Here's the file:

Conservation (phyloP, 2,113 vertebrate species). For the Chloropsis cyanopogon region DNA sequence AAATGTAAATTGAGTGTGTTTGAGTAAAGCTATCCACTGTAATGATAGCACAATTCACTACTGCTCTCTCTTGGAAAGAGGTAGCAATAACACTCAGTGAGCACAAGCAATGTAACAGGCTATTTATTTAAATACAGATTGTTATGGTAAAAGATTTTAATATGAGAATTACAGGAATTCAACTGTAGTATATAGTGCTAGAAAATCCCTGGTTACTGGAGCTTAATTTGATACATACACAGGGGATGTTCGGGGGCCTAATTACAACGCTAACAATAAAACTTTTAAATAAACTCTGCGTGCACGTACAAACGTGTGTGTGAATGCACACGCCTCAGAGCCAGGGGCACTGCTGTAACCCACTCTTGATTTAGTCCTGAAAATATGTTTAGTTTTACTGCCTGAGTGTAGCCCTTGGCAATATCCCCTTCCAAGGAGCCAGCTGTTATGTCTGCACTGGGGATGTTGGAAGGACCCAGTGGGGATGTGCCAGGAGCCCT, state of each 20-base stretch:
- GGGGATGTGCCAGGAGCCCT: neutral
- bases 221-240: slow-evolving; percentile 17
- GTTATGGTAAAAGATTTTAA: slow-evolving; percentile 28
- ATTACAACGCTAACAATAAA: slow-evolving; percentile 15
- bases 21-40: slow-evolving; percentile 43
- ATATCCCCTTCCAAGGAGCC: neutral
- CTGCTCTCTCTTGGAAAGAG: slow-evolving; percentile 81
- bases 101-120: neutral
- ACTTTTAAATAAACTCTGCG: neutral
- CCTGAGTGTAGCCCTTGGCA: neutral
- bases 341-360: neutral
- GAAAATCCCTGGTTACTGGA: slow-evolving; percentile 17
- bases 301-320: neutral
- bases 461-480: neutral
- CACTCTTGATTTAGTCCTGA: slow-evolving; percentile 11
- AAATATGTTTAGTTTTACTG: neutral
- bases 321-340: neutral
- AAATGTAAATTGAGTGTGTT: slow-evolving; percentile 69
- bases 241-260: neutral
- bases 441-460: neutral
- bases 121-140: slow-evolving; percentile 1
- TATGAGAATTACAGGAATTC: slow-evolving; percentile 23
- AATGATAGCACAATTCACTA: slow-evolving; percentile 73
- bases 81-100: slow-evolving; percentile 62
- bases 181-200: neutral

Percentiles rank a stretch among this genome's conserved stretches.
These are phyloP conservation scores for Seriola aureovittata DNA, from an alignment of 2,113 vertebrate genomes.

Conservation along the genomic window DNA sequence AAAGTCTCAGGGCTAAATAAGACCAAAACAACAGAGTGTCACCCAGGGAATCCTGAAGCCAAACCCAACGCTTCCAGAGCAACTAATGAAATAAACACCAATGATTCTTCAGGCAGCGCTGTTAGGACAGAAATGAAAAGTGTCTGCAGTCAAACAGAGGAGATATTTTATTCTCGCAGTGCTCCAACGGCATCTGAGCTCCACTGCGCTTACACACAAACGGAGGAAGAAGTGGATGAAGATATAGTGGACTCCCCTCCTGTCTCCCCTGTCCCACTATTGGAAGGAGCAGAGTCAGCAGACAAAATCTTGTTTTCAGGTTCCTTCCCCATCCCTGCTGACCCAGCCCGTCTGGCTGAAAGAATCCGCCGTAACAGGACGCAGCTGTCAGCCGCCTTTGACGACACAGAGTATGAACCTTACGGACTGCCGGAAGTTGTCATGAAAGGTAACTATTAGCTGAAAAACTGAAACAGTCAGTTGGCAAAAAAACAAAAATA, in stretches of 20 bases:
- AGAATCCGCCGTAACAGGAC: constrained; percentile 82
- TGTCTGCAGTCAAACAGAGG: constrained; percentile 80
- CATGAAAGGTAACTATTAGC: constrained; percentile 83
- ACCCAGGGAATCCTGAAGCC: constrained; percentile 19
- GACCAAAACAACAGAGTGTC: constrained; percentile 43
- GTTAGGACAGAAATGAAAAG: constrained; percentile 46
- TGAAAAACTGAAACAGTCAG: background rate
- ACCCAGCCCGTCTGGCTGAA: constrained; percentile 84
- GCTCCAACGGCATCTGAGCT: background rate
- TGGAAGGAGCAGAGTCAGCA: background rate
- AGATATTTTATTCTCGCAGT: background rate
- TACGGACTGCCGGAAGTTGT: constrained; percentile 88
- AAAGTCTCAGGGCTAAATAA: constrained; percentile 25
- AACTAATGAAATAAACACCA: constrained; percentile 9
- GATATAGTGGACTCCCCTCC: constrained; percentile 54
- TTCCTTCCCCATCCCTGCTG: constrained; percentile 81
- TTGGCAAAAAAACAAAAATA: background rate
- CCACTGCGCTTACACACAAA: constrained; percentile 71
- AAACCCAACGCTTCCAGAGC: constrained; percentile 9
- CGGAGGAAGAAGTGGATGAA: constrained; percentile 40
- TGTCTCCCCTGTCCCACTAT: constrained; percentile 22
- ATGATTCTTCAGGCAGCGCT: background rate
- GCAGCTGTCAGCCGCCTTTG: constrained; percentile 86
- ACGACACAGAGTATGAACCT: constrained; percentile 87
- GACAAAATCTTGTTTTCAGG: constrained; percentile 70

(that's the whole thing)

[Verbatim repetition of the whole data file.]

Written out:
Conservation (phyloP, 2,113 vertebrate species). For the Chloropsis cyanopogon region DNA sequence AAATGTAAATTGAGTGTGTTTGAGTAAAGCTATCCACTGTAATGATAGCACAATTCACTACTGCTCTCTCTTGGAAAGAGGTAGCAATAACACTCAGTGAGCACAAGCAATGTAACAGGCTATTTATTTAAATACAGATTGTTATGGTAAAAGATTTTAATATGAGAATTACAGGAATTCAACTGTAGTATATAGTGCTAGAAAATCCCTGGTTACTGGAGCTTAATTTGATACATACACAGGGGATGTTCGGGGGCCTAATTACAACGCTAACAATAAAACTTTTAAATAAACTCTGCGTGCACGTACAAACGTGTGTGTGAATGCACACGCCTCAGAGCCAGGGGCACTGCTGTAACCCACTCTTGATTTAGTCCTGAAAATATGTTTAGTTTTACTGCCTGAGTGTAGCCCTTGGCAATATCCCCTTCCAAGGAGCCAGCTGTTATGTCTGCACTGGGGATGTTGGAAGGACCCAGTGGGGATGTGCCAGGAGCCCT, state of each 20-base stretch:
- GGGGATGTGCCAGGAGCCCT: neutral
- bases 221-240: slow-evolving; percentile 17
- GTTATGGTAAAAGATTTTAA: slow-evolving; percentile 28
- ATTACAACGCTAACAATAAA: slow-evolving; percentile 15
- bases 21-40: slow-evolving; percentile 43
- ATATCCCCTTCCAAGGAGCC: neutral
- CTGCTCTCTCTTGGAAAGAG: slow-evolving; percentile 81
- bases 101-120: neutral
- ACTTTTAAATAAACTCTGCG: neutral
- CCTGAGTGTAGCCCTTGGCA: neutral
- bases 341-360: neutral
- GAAAATCCCTGGTTACTGGA: slow-evolving; percentile 17
- bases 301-320: neutral
- bases 461-480: neutral
- CACTCTTGATTTAGTCCTGA: slow-evolving; percentile 11
- AAATATGTTTAGTTTTACTG: neutral
- bases 321-340: neutral
- AAATGTAAATTGAGTGTGTT: slow-evolving; percentile 69
- bases 241-260: neutral
- bases 441-460: neutral
- bases 121-140: slow-evolving; percentile 1
- TATGAGAATTACAGGAATTC: slow-evolving; percentile 23
- AATGATAGCACAATTCACTA: slow-evolving; percentile 73
- bases 81-100: slow-evolving; percentile 62
- bases 181-200: neutral

Percentiles rank a stretch among this genome's conserved stretches.
These are phyloP conservation scores for Seriola aureovittata DNA, from an alignment of 2,113 vertebrate genomes.

Conservation along the genomic window DNA sequence AAAGTCTCAGGGCTAAATAAGACCAAAACAACAGAGTGTCACCCAGGGAATCCTGAAGCCAAACCCAACGCTTCCAGAGCAACTAATGAAATAAACACCAATGATTCTTCAGGCAGCGCTGTTAGGACAGAAATGAAAAGTGTCTGCAGTCAAACAGAGGAGATATTTTATTCTCGCAGTGCTCCAACGGCATCTGAGCTCCACTGCGCTTACACACAAACGGAGGAAGAAGTGGATGAAGATATAGTGGACTCCCCTCCTGTCTCCCCTGTCCCACTATTGGAAGGAGCAGAGTCAGCAGACAAAATCTTGTTTTCAGGTTCCTTCCCCATCCCTGCTGACCCAGCCCGTCTGGCTGAAAGAATCCGCCGTAACAGGACGCAGCTGTCAGCCGCCTTTGACGACACAGAGTATGAACCTTACGGACTGCCGGAAGTTGTCATGAAAGGTAACTATTAGCTGAAAAACTGAAACAGTCAGTTGGCAAAAAAACAAAAATA, in stretches of 20 bases:
- AGAATCCGCCGTAACAGGAC: constrained; percentile 82
- TGTCTGCAGTCAAACAGAGG: constrained; percentile 80
- CATGAAAGGTAACTATTAGC: constrained; percentile 83
- ACCCAGGGAATCCTGAAGCC: constrained; percentile 19
- GACCAAAACAACAGAGTGTC: constrained; percentile 43
- GTTAGGACAGAAATGAAAAG: constrained; percentile 46
- TGAAAAACTGAAACAGTCAG: background rate
- ACCCAGCCCGTCTGGCTGAA: constrained; percentile 84
- GCTCCAACGGCATCTGAGCT: background rate
- TGGAAGGAGCAGAGTCAGCA: background rate
- AGATATTTTATTCTCGCAGT: background rate
- TACGGACTGCCGGAAGTTGT: constrained; percentile 88
- AAAGTCTCAGGGCTAAATAA: constrained; percentile 25
- AACTAATGAAATAAACACCA: constrained; percentile 9
- GATATAGTGGACTCCCCTCC: constrained; percentile 54
- TTCCTTCCCCATCCCTGCTG: constrained; percentile 81
- TTGGCAAAAAAACAAAAATA: background rate
- CCACTGCGCTTACACACAAA: constrained; percentile 71
- AAACCCAACGCTTCCAGAGC: constrained; percentile 9
- CGGAGGAAGAAGTGGATGAA: constrained; percentile 40
- TGTCTCCCCTGTCCCACTAT: constrained; percentile 22
- ATGATTCTTCAGGCAGCGCT: background rate
- GCAGCTGTCAGCCGCCTTTG: constrained; percentile 86
- ACGACACAGAGTATGAACCT: constrained; percentile 87
- GACAAAATCTTGTTTTCAGG: constrained; percentile 70